Notes to a Note on the Notes of Chester Brown

5. In preparing these notes, I was struck by something in the revised (2006) notes to The Little Man. “When I read a book by someone,” Brown writes, “I appreciate it if they include a photo of themselves somewhere in or on it […]” But how to select a picture for The Little Man, which included stories produced over a span of 15 years? “I decided that the ‘voice’ of the book was defined by the notes that I was then writing,” he says, in explaining why he included a photo taken in 1996. At first glance, this is just housekeeping; but in a curious way he is championing the notes—his handwritten, scrupulously neat reams of script—over the comics that they explicate. That is to say, the “voice” resides in him, the man who not only created the work but who can reflect upon it, provide the details that contextualize it within his life. By constantly revisiting, occasionally revising, and copiously annotating his comics, Brown challenges the idea of a fixed work. A consummate comic-book memoirist who is conscientious about all that gets left out, he turns himself into the hero of his own life, the one lived outside the panels.


6 Responses to Notes to a Note on the Notes of Chester Brown

  1. RobClough says:

    #5 is a very interesting point, especially regarding the idea of challenging a fixed work. There's a line of aesthetic theory that states that once an artist releases a work into the wild, so to speak, that the work is no longer strictly their dominion. It belongs to those who experience it as well, in the sense that they will have a particular aesthetic response to that piece. The annotations seem to suggest that Brown perhaps wants a chance to explain or even influence a reader's experience, even years after the fact when he starts to have a different point of view about a work he created. It's clear that the annotations, to some extent, are based on the feedback of readers (even if it's just his friends), and it's a way not to change the actual art (which he rarely revises) but to engage with and even participate in criticism about the work. Brown is interesting because he has a strong aesthetic reaction to his own work that he's fully willing to share and argue about.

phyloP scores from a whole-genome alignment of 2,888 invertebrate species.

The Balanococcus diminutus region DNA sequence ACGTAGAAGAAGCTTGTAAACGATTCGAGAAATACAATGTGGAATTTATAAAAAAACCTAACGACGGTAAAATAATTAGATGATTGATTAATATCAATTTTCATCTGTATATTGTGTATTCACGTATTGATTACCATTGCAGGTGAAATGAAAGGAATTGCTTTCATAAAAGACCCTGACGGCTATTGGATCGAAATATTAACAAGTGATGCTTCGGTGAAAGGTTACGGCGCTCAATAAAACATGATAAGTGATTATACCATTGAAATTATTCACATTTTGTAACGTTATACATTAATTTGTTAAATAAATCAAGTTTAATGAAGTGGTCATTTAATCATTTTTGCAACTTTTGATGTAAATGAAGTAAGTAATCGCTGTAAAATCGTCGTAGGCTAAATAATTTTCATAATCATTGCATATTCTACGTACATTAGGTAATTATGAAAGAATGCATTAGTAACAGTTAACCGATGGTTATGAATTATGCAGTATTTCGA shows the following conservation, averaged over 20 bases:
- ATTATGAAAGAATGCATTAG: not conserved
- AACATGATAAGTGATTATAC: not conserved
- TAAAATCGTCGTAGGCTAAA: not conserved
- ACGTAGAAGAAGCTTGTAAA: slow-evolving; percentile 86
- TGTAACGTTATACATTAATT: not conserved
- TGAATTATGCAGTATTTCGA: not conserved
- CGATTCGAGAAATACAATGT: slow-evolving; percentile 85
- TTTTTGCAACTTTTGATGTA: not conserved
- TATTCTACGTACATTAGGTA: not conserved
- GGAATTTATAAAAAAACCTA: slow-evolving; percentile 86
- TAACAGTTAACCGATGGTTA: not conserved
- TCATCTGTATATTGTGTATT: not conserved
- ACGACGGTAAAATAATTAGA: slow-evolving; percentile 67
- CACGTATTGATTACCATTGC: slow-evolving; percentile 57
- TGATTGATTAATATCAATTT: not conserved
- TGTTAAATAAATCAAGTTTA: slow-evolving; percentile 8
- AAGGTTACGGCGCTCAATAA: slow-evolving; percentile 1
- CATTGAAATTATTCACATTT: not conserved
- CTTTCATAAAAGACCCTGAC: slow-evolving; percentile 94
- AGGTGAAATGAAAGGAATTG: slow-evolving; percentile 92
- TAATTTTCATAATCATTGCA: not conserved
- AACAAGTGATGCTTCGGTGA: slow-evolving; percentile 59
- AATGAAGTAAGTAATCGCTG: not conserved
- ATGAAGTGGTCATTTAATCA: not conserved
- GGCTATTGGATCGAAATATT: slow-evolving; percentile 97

2. JasonOverby says:

    Hmmm… Are there supposed to be images of the original 'notes?' Can't see em on Safari or Firefox…

  3. raphaeladidas says:

    Yeah, I can't see anything in Safari or Firefox either.

  4. Tim Hodler says:

    There's nothing missing. We just published the footnotes.

  5. JasonOverby says:

    Cool. All that space between the post's title and the notes had me fooled.

  6. acidtoyman says:

    If you think he "rarely revises" his artwork, you should see the difference between the original Louis Riel series and the collected book. Some of the changes are pretty drastic—added panels in between others to change the pacing, moving speaking characters off-screen, adding backgrounds where they had been black, blackening in backgrounds, adding crosshatching…When he talks about it, he makes it seem like he only revised the earlier panels to make the earlier character designs match the later ones (making the bodies bigger and the heads smaller) but the changes are actually pretty drastic and extensive.

    He also replaced quite a few of the panels in "Showing Helder" when it was collected in "The Little Man". Not to mention completely changing the ending to "Ed the Happy Clown".

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